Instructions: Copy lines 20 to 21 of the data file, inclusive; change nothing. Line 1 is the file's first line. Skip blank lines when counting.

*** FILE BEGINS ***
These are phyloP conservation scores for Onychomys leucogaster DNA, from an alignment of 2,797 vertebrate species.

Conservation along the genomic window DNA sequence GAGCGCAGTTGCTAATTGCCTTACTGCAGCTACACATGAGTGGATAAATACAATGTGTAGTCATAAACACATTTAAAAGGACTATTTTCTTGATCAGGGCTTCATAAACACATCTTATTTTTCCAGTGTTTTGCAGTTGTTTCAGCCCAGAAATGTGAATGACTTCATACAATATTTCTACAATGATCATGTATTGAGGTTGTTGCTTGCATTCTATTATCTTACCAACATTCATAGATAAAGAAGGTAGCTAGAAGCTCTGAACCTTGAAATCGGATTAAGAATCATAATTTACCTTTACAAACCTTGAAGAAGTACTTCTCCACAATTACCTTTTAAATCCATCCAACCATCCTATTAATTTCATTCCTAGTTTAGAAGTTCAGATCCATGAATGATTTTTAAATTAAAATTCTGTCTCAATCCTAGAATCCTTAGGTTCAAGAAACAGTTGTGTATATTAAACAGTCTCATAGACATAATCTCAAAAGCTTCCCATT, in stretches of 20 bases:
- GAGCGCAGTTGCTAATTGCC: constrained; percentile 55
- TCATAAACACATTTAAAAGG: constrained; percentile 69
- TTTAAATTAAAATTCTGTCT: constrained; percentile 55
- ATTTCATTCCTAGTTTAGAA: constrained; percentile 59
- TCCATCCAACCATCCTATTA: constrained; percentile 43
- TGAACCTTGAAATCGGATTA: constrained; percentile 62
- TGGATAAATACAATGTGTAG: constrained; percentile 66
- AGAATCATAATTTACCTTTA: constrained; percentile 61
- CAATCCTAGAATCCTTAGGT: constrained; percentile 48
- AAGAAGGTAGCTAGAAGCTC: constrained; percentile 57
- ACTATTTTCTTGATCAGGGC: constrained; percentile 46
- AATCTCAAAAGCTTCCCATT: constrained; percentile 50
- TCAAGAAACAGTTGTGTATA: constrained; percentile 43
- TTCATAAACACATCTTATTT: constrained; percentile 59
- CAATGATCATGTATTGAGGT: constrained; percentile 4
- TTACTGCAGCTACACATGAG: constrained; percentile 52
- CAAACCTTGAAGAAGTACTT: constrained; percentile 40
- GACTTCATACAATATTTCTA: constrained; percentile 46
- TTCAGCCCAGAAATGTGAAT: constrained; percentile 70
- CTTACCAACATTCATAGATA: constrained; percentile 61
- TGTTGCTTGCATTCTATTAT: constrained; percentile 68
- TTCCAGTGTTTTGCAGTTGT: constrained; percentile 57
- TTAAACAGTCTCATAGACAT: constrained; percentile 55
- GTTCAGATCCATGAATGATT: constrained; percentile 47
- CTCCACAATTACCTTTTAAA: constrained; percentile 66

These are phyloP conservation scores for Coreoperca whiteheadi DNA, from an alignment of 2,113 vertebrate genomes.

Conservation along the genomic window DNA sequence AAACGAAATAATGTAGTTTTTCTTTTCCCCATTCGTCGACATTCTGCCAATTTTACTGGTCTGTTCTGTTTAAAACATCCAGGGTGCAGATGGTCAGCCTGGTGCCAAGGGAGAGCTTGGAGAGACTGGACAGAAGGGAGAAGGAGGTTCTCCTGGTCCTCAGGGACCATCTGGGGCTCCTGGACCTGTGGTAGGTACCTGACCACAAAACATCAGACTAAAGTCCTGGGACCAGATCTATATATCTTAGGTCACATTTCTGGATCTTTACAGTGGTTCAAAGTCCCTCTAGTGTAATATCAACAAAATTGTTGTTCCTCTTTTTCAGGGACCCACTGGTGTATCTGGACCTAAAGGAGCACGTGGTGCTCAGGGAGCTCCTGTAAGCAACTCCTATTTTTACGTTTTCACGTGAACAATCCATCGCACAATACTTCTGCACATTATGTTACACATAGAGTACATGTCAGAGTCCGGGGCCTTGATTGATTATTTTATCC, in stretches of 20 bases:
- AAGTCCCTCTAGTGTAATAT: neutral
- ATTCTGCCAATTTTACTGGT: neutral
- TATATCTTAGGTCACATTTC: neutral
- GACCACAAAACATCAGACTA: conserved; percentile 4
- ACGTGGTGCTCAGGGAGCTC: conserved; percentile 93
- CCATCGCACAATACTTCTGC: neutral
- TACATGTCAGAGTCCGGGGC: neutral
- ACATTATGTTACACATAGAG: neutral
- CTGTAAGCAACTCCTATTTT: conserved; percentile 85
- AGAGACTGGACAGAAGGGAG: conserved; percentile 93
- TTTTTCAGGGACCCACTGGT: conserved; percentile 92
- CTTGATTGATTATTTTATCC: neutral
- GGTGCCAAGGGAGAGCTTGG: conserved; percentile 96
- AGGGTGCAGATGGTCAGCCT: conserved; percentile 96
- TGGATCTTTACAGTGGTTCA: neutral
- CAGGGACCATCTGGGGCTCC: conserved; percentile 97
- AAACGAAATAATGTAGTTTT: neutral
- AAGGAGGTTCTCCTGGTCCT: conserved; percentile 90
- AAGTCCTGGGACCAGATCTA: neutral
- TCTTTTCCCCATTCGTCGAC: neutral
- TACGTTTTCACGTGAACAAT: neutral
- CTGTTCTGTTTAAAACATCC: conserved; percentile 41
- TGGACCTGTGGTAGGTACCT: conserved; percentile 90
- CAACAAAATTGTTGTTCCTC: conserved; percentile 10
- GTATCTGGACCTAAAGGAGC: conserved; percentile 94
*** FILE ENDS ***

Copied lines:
- GACTTCATACAATATTTCTA: constrained; percentile 46
- TTCAGCCCAGAAATGTGAAT: constrained; percentile 70